A Farmhouse Like No Other

So it came to pass that Leon was one year older and festivities were duly arranged. Considering the gravity of the man’s ghastly age, it was decided that a full week must be engaged for the  follies, beginning most auspiciously with a Monday evening three-course fixed menu meal at Forestville’s Farmhouse Inn. This local’s tradition continues through the end of this month.


On the evening we arrived, the prix-fixe featured a fresh piece of halibut, a gorgeous green salad, and a sweet for just $49. Perhaps this Michelin-starred restaurant meant no harm, intended no evil, when our hostess generously slipped us the night’s four-course fixed menu along with the Monday evening special. But alas.

Greens, firm white fish, and a sweet are all fine and good—but it took just one look at the asparagus-spring onion soup with Dungeness crab meat as a primi and grilled Mediterranean octopus for secondi, as well as the sight of their famed Rabbit-Rabbit-Rabbit available as a main—and all cost considerations were unceremoniously dumped. (Carrot cake for dessert was the only natural choice to follow the dinner’s fine sacrifice of  lapin trois.)


But cost worries were the only things being dumped, because the finest points of decorum rule this room. Decorated with an eye to French campagne chic, replete with a rustic family mural by artist Alice Thibeau, the Farmhouse is a hushed-voice spot,  the formality of the food and service helping timbres lower quickly.

We opted for the wine match, which brought the night’s sommelier to our table regularly. A young woman without a whit of makeup, the sommelier was dressed like a dowager in an ill-fiting dark blue suit and heavily sensible shoes. Being so clearly fit, her vigor shone through the drab and the effect was charming; her splendid youth cloaked in service to the gravity of her job under master sommelier Geoff Kruth, who is one of only 129 master sommeliers in North America.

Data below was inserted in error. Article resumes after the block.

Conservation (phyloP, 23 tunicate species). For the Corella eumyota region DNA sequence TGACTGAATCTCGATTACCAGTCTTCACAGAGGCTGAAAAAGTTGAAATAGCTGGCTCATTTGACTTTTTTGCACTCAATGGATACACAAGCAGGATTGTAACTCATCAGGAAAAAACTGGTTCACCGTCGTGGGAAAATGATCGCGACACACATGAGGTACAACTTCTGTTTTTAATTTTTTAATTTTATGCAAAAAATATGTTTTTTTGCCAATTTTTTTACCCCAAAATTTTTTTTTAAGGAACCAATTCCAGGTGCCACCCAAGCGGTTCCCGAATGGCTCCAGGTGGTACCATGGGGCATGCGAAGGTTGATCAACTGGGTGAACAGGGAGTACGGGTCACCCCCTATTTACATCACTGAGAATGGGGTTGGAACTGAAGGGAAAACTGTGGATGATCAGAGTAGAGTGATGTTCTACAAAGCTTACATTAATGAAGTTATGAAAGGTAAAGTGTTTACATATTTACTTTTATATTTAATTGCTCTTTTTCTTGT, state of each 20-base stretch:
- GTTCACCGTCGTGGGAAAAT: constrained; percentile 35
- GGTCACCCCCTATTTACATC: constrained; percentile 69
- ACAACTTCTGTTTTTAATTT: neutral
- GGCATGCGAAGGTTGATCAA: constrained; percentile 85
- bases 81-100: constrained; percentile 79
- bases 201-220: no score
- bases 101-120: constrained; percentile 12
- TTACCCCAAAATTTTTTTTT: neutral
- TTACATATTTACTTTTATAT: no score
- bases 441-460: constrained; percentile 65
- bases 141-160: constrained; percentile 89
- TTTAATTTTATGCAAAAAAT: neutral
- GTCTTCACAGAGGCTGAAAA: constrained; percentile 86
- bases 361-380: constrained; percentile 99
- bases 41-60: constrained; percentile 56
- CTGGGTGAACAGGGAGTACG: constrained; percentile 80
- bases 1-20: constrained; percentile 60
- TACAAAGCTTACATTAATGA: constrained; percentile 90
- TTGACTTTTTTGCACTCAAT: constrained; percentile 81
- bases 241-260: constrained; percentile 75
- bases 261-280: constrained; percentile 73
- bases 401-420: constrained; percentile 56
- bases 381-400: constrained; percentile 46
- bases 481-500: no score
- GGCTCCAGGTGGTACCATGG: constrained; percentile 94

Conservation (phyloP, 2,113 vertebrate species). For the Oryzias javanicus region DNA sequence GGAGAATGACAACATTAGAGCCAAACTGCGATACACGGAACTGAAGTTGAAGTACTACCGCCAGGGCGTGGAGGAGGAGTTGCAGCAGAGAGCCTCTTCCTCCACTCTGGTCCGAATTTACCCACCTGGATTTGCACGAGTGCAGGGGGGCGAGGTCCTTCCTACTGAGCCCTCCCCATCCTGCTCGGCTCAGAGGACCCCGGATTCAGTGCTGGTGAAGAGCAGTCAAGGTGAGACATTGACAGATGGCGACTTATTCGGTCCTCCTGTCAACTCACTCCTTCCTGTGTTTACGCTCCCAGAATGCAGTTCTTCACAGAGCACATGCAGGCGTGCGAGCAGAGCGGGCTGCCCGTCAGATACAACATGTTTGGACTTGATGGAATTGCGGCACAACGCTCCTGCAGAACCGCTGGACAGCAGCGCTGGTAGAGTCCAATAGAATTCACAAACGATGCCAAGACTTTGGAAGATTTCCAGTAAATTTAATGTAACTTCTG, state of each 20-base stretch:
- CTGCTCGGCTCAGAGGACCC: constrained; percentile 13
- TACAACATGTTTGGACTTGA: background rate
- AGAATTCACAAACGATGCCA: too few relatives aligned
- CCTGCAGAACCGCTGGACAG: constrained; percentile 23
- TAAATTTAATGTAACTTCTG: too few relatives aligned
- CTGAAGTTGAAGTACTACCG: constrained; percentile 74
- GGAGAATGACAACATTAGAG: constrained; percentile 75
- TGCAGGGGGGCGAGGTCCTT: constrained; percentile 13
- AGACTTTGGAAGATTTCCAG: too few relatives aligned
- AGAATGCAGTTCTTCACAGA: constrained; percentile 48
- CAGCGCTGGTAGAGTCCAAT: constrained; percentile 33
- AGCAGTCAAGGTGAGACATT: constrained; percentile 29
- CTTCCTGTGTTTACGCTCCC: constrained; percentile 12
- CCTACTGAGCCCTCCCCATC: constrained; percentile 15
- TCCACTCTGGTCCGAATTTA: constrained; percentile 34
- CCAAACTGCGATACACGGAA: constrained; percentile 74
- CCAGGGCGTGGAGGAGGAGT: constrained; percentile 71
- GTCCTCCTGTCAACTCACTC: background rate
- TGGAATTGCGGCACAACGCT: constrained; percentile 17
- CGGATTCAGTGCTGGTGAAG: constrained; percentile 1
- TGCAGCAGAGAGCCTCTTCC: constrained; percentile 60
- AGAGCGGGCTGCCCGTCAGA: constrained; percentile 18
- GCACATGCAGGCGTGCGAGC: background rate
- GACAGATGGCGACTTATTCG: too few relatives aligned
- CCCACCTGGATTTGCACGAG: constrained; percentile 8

Indeed, the meal itself was a two-hour appreciation of other people’s jobs. Executive chef Steve Litke keeps his plates simple and clean. The grilled octopus was served with roasted garlic, a hint of rosemary, a small amount of preserved lemon panisse, and  a generous spoon’s smear of housemade harissa. The bread is housemade. Pastry chef Pattie Taan seems to remember that desserts are for eating as well as seeing. And everything is executed in a style nearly as balletic as the French Laundry crew after a dance lesson.

With the exception of one Napa Cabernet for Leon’s Eye of Prime Rib, the wines were all European. The sommelier explained that our local appellations lack the diversity of old country hillsides, being mostly planted to Sauv Blanc and Chardonnay; Merlot and Pinot Noir. We had a Greek white that tasted like it had been sieved through a handful of gravel that nearly made us weep for the lusty pleasures of summer.

But the Farmhouse is not a dining room in which one weeps nor whispers much of lust—unless it concerns the wrapped, roasted, and fat-poached rabbit that is loved up three ways. Run by the brother and sister team of Joe and Catherine Bartolomei, the Farmhouse offers a culinary experience equal to that of the francophiliac cleaning shack over the hill except that it’s possible to get a reservation at the Farmhouse and you might even be able to make your mortgage payment after eating there. (Our total with tip was $373.)

Meanwhile, Leon’s been restricted to a brown rice and steamed fish diet. That man needs to make it around to another year’s birthday follies. And you can bet the Farmhouse will be on the menu.

4 thoughts on “A Farmhouse Like No Other

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